This post is a collaborative work by David Hansen and Kevin Smith.
One of the consistent themes in this space has been the increasingly poor fit between the copyright law as it stands and new technological options for communication that seem to be developing so quickly. While it is not directly related to scholarly communications, a recent court case about remote DVD players serves as a nice illustration of the tensions that arise when we tried to pour the new wine of technology into the old wineskin of our 1976 copyright act.
As explained by Wired.com, the system works as follows:
The company literally rents you a DVD and a DVD player, with your computer, tablet or Google TV as the remote control. Unlike the other streaming movie services, Zediva doesn’t turn a movie into a file on its servers that it can serve to as many users as care to see it at once. Instead, Zediva’s servers have DVD drives and actual DVDs. So when you rent a movie, that disc goes out of circulation until you release it back to the company, just like in one of those increasingly rare real-world video stores. And like those video stores, Zediva doesn’t need to get permission from the studios to rent out discs, since once they buy the DVD they are free to rent it out or re-sell it, thanks to the first-sale doctrine in U.S. copyright law.
One article calls Zediva a business relying on a “loophole.” But these “loopholes” are key to figuring out how copyright law applies in the digital age, and whether we will allow terminology routed in the mid-20th century to restrain innovation in the 21st. The judge presiding over the Zediva case viewed its conduct as outside the law, and ordered the service to halt operations. Central to the his order forcing Zediva’s to temporarily halt operations was his holding that the service likely “transmits” the DVD content to “the public,” thus violating the rights holders’ exclusive right to control public performances of the work (17 U.S.C. § 106(5)).
Copyright law defines the public performance right as exclusive control over either performance or display of a work to a group outside a normal circle of family or social acquaintances, and “to transmit or otherwise communicate a performance or display of the work . . . to the public, by means of any device or process, whether the members of the public capable of receiving the performance or display receive it in the same place or in separate places and at the same time or at different times.” The terms “transmit” and “the public” are italicized because it is the definition of these two terms that determines both the case and the way copyright law responds to new cloud-based, personalized services like Zediva.
First, what does “transmit” mean? The copyright statute states that “to ‘transmit’ a performance or display is to communicate it by any device or process whereby images or sounds are received beyond the place from which they are sent.” The judge in the Zediva case concluded that the service “clearly transmits plaintiffs copyrighted works” because the service “communicates” images and sounds beyond the place from which they are sent. But this raises the question—who communicates to whom? The Zediva judge held that “the fact that Zediva’s customers initiate the transmission by turning on their computers and choosing which of Plaintiff’’s copyrighted works they wish to view is immaterial.” Transmission, under this theory, is omnipresent. While this construction is plausible based on the bare definition, it leads to absurd results. Can I really “transmit” or “communicate” with myself? Those rather existential questions aside, under this view every personal act to receive copyrighted works that are stored in a remote location is therefore a “transmission.” Of course, even under this expansive definition of “transmission,” there is still no infringement unless those “transmissions” are “to the public.”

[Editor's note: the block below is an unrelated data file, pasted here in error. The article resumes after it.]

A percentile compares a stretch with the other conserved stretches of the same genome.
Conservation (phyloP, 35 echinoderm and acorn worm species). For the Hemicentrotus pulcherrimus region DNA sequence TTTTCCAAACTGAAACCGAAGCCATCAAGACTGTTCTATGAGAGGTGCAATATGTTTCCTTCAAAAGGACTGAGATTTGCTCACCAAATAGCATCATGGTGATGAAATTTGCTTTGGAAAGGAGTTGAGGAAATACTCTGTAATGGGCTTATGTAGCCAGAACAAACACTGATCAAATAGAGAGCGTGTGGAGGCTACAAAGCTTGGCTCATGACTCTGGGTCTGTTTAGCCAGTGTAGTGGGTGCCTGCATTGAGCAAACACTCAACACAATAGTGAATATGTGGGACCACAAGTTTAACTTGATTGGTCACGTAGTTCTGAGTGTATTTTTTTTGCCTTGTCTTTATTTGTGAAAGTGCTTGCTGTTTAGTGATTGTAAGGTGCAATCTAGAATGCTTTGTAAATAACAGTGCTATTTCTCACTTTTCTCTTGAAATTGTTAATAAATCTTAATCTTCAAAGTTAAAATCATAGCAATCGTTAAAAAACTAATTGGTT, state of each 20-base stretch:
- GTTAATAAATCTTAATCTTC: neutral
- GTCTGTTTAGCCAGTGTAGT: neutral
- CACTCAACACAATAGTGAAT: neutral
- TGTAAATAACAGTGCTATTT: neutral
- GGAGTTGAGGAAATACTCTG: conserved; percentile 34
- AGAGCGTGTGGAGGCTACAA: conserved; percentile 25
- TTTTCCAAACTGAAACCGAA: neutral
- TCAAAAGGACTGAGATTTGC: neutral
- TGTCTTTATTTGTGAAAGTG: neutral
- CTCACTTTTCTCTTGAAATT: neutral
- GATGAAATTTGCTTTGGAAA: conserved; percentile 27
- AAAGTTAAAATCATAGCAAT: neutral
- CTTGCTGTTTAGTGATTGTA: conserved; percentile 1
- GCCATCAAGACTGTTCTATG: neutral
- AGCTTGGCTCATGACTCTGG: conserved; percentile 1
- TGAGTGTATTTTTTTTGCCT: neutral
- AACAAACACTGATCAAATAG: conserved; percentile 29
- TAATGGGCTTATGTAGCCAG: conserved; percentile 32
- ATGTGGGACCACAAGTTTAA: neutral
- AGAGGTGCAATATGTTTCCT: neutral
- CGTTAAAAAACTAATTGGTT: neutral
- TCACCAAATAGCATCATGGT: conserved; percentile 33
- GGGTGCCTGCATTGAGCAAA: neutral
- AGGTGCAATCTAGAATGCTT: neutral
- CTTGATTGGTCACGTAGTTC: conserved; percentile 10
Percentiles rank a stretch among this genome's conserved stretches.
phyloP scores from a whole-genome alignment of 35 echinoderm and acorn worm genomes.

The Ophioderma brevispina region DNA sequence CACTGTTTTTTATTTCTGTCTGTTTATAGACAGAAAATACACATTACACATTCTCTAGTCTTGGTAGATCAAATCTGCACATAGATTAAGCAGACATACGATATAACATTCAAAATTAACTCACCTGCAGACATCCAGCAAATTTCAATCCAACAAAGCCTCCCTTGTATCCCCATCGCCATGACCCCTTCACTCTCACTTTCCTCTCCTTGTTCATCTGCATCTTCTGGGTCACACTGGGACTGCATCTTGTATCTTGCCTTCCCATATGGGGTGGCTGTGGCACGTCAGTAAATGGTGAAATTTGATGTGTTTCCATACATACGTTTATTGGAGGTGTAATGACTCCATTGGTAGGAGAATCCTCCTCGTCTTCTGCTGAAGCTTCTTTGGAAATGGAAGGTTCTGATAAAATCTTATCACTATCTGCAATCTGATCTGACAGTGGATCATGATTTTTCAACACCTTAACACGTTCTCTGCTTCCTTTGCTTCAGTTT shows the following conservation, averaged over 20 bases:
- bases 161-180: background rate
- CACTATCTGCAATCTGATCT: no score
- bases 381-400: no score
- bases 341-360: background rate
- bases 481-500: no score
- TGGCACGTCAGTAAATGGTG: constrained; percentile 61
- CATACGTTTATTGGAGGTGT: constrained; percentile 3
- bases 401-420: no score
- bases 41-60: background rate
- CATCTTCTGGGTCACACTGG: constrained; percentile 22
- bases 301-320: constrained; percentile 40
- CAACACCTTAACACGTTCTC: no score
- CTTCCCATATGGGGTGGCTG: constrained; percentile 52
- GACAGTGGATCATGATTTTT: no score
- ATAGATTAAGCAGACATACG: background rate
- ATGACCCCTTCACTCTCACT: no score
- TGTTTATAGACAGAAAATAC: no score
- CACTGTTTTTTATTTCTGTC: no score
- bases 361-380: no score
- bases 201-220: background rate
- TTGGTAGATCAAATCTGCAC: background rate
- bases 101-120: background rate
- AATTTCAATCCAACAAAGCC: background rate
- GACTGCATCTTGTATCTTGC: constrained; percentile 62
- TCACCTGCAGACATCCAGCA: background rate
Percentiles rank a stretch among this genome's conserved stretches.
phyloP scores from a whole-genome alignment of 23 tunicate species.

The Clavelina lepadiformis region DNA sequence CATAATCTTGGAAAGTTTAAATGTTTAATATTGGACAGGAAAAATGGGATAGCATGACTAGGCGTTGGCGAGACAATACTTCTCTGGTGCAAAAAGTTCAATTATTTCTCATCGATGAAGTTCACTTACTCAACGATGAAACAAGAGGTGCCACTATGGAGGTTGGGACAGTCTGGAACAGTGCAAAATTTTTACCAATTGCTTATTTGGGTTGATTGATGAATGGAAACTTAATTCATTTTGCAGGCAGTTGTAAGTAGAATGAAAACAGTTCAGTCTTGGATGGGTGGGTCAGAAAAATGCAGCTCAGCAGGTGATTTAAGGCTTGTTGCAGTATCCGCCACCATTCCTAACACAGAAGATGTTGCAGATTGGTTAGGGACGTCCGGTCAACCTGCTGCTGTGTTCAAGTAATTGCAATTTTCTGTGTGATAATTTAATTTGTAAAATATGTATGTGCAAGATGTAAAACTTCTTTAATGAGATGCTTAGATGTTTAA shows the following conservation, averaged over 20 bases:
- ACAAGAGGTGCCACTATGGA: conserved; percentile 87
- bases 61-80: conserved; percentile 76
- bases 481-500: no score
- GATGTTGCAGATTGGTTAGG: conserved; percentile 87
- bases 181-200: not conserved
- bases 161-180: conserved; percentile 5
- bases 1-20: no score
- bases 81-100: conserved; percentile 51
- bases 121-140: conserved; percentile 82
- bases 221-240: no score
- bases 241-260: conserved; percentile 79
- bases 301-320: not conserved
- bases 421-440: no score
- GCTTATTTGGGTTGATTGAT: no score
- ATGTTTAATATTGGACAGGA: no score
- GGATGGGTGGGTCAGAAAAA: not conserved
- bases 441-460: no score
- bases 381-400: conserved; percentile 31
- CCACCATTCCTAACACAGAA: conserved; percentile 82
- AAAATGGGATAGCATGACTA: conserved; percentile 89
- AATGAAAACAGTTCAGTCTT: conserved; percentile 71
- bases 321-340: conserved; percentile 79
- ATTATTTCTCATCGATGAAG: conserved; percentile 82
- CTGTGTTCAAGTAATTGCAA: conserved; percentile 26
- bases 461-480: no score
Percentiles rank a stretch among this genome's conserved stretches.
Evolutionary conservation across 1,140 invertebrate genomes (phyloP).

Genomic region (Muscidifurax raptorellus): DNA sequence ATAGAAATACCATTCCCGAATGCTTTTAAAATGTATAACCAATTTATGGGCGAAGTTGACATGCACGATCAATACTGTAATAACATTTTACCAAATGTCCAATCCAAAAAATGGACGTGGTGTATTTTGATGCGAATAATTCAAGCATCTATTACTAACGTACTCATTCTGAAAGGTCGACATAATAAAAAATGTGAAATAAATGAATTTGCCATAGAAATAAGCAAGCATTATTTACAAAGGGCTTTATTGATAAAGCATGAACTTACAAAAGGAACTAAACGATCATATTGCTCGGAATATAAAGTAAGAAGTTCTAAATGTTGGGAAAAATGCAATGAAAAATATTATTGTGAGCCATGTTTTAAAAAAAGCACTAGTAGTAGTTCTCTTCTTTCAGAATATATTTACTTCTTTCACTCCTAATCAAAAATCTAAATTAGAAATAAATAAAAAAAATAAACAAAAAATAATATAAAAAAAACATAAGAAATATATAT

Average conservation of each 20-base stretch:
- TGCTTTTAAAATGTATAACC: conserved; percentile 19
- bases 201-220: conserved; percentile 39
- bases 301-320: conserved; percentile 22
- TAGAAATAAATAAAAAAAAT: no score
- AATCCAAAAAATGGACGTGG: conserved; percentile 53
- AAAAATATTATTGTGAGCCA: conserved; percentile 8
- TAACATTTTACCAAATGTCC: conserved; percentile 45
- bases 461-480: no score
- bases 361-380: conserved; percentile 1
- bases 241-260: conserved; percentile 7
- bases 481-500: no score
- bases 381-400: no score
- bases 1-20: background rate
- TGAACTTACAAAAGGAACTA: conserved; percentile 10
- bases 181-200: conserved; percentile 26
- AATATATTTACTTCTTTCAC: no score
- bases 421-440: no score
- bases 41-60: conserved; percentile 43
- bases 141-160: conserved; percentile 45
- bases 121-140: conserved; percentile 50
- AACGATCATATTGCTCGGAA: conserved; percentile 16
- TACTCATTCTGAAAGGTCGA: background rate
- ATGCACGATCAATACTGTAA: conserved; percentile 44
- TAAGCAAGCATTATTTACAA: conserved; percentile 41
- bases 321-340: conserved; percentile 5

So this raises the question, what does “the public” mean? There is no definition of “the public” in the act, but it does specific that “the public” need not receive the transmission “at the same place . . . [or] at the same time.” But can a transmission really be public if it is initiated and received by the same person? The Zediva judge interprets it this way, based on the relationship between Zediva as a corporate entity and its users as “the public at large.” But it is not at all clear that this is the sense that “the public” should have when interpreting the copyright act, where public is intentionally contrasted with “private.”
As with the judge’s treatment of “transmission,” this approach to “the public” leads to absurd results. I am a user of Dropbox, which is a commercial service. If I save a copyrighted article, of which I have made an authorized copy, to my Dropbox folder, then download it to my iPad (as I often do), have I really transmitted that article to the public? The judge does try to distinguish personal copies from those retained by the Zediva service, but his use of “the public” does not seem to provide any principled ground for this distinction.
Of course it is possible that the Zediva customer will have thrown open his doors and invited the masses to see the rented video stream, but that is just as possible if the DVD of the copyright work is on site as well. Does the mere fact of transmission make that risk any greater? If not, how do we justify restricting the transmitted performance more than the “physical” one? As this TechDirt column suggests, this approach seems to mean that copyright compliance depends on the length of the cable between the DVD player and the recipient’s TV.
This whole case serves as a reminder of how important it is for us to examine carefully those words in the law that seem obvious, vague or even unimportant. These “loopholes” actually are central to figuring out how the law will accommodate new technologies and where, potentially, the law itself must change.